18 When the apostle Paul wrote: “Become imitators of me, even as I am of Christ,” he had just been discussing the need to avoid stumbling others, saying: “Whether you are eating or drinking or doing anything else, do all things for God’s glory. Keep from becoming causes for stumbling to Jews as well as Greeks and to the congregation of God, even as I am pleasing all people in all things, not seeking my own advantage but that of the many, in order that they might get saved.”—1 Corinthians 10:31-33; 11:1.
19 Evangelizers like Paul, who are willing to make sacrifices in the interests of those to whom they preach, reap blessings. For example, in one African country, a missionary couple went to a local hotel for dinner to celebrate their wedding anniversary. At first they intended to order wine with the meal, since the moderate use of alcoholic beverages is not condemned in the Bible. (Psalm 104:15) But then this couple decided not to do so in case it might offend the local people. “Some time later,” recalls the husband, “we met a man who was a chef at that hotel, and we started a Bible study with him. Much later he told us: ‘Do you remember when you came to the hotel for dinner? We were all behind the kitchen door watching you. You see, the church missionaries told us that it is wrong for us to drink. Yet, when they come to the hotel, they freely order wine. We therefore decided that if you ordered something to drink, we wouldn’t listen to you when you came to preach to us.’” Today, that chef and some others who worked at the hotel are baptized Witnesses.
Still Plenty to Do
20. Why is it vital that we endure as zealous evangelizers, and what joyful privilege are many seizing?
20 As the end of this wicked system fast approaches, many still yearn to hear the good news, and it is more urgent than ever for every Christian to endure as a faithful evangelizer. (Matthew 24:13) Can you expand your share in this work by becoming an evangelizer in a special sense like Philip, Paul, Barnabas, Silas, and Timothy? Many are doing something similar by joining the pioneer ranks and making themselves available to serve in places where there is a greater need.
21. In what way has “a large door that leads to activity” been opened up to Jehovah’s people?
21 Recently, vast fields for evangelizing have opened up in countries of Africa, Asia, and Eastern Europe, where the work of Jehovah’s Witnesses was formerly restricted. As was the case with the apostle Paul, “a large door that leads to activity has been opened” to Jehovah’s people. (1 Corinthians 16:9) For example, missionary evangelizers who recently arrived in the African country of Mozambique cannot handle the number of people who want Bible studies. How happy we can be that the work of Jehovah’s Witnesses was legalized in that land as of February 11, 1991!
22. Whether our local territory is well worked or not, what must all of us be determined to do?
22 In lands where we have always had freedom of worship, our brothers are also enjoying continued increases. Yes, wherever we live, there is still “plenty to do in the work of the Lord.” (1 Corinthians 15:58) That being the case, let us continue to make wise use of the remaining time as we each ‘do the work of an evangelizer, fully accomplishing our ministry.’—2 Timothy 4:5; Ephesians 5:15, 16.
Can You Explain?
□ What is an evangelizer?
□ How was the content of the good news enriched after 1914?
□ How has the evangelizing work progressed since 1919?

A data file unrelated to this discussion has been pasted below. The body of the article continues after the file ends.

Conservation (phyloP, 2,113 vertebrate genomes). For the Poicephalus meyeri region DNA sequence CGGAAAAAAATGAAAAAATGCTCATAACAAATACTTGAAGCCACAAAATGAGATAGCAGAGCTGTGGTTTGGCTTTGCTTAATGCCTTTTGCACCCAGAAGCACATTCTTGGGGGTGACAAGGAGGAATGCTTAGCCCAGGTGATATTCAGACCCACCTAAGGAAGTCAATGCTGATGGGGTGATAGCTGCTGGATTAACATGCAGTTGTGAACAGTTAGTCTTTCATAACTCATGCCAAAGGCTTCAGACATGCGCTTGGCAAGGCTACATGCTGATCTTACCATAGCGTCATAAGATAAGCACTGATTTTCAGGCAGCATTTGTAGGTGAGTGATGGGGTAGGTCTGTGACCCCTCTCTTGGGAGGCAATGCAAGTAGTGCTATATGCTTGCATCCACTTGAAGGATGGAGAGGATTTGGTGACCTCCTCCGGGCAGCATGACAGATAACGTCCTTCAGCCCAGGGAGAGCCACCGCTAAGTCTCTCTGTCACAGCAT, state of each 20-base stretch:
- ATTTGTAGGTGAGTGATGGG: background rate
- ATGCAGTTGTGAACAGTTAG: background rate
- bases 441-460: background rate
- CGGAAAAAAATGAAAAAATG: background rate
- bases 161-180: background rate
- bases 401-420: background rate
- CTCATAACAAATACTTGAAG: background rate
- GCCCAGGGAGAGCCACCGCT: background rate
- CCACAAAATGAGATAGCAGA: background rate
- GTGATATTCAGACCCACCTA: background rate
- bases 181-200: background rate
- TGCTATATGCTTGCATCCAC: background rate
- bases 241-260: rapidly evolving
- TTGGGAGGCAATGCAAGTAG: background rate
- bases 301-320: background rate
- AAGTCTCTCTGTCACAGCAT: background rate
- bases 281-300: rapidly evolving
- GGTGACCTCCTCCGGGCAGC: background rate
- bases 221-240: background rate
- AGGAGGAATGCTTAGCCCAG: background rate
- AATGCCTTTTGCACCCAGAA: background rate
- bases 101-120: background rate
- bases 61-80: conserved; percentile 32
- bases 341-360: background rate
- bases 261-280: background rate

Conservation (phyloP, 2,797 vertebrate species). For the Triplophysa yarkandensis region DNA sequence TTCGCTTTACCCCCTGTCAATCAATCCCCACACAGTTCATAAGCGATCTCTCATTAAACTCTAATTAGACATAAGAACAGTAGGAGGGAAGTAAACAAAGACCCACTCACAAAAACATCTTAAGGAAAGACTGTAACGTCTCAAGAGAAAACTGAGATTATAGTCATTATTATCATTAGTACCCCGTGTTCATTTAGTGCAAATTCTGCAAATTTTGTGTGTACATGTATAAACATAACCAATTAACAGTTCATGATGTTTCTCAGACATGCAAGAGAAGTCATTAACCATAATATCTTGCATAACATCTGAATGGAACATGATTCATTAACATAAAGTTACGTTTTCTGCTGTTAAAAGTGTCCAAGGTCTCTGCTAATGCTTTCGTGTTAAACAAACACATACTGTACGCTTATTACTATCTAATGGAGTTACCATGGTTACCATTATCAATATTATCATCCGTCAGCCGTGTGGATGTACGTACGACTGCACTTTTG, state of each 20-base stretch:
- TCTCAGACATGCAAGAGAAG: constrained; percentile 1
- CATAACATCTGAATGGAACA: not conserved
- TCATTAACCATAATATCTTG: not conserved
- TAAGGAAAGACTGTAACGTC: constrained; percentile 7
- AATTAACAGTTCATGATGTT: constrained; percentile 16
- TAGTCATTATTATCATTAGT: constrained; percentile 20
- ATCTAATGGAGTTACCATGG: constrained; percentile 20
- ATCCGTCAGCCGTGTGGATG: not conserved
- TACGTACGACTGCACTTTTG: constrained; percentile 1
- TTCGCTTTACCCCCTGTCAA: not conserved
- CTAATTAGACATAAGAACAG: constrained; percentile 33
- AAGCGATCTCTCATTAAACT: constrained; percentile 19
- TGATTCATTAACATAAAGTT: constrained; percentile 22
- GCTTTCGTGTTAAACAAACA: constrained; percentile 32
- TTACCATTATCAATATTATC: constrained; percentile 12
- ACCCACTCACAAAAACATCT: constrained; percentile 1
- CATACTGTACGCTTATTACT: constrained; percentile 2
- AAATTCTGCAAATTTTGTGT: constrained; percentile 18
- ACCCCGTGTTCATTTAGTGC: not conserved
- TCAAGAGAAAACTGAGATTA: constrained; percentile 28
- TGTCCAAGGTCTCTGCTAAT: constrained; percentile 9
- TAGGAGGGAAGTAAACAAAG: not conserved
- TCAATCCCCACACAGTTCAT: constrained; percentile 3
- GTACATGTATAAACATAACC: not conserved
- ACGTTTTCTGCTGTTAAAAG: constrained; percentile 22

□ What key factors have contributed to the success of the evangelizing work?
[Box on page 19]
Expansion Since 1939
Consider examples from three continents where Gilead-trained missionaries were sent. Back in 1939 there were only 636 Kingdom proclaimers who reported from West Africa. By 1991 this number had increased to over 200,000 in 12 countries of West Africa. Missionaries have also contributed to phenomenal increases in countries of South America. One is Brazil, which increased from 114 Kingdom proclaimers in 1939 to 335,039 in April 1992. Similar growth followed the arrival of missionaries in countries of Asia. During World War II, the small number of Jehovah’s Witnesses in Japan were severely persecuted, and their work came to a standstill. Then, in 1949, 13 missionaries arrived to help reorganize the work. That service year, fewer than ten native publishers reported field service for the whole of Japan, whereas in April 1992 the grand total of publishers reached 167,370.
[Box on page 21]
Christendom and the Language Problem
Some of Christendom’s missionaries made an earnest effort to learn a foreign tongue, but many expected the local people to speak their European language. As Geoffrey Moorhouse explains in his book The Missionaries:
“The trouble was that the acquisition of a native language was seen far too frequently as nothing more than a means of translating Scripture. Comparatively little effort was spent, either by individuals or by the societies employing them, in ensuring that a missionary could speak to a native in his own tongue with the fluency that alone can produce deep understanding between two human beings. Every missionary would pick up a smattering of local vocabulary . . . Beyond that, communication was generally made in the appalling and stultifying cadences of so-called pidgin English, with its implicit assumption that the African native must submit himself to the norms of the English visitor. At its worst, this was yet another manifestation of racial superiority.”
In 1922 the School of Oriental and African Studies in London published a report on the language problem. “We are of the opinion,” the report said, “that the average level of proficiency attained by missionaries in the vernacular . . . is regrettably and even dangerously low.”
Missionaries of the Watch Tower Society have always regarded learning the local language as a must, which helps to explain their success in the missionary field.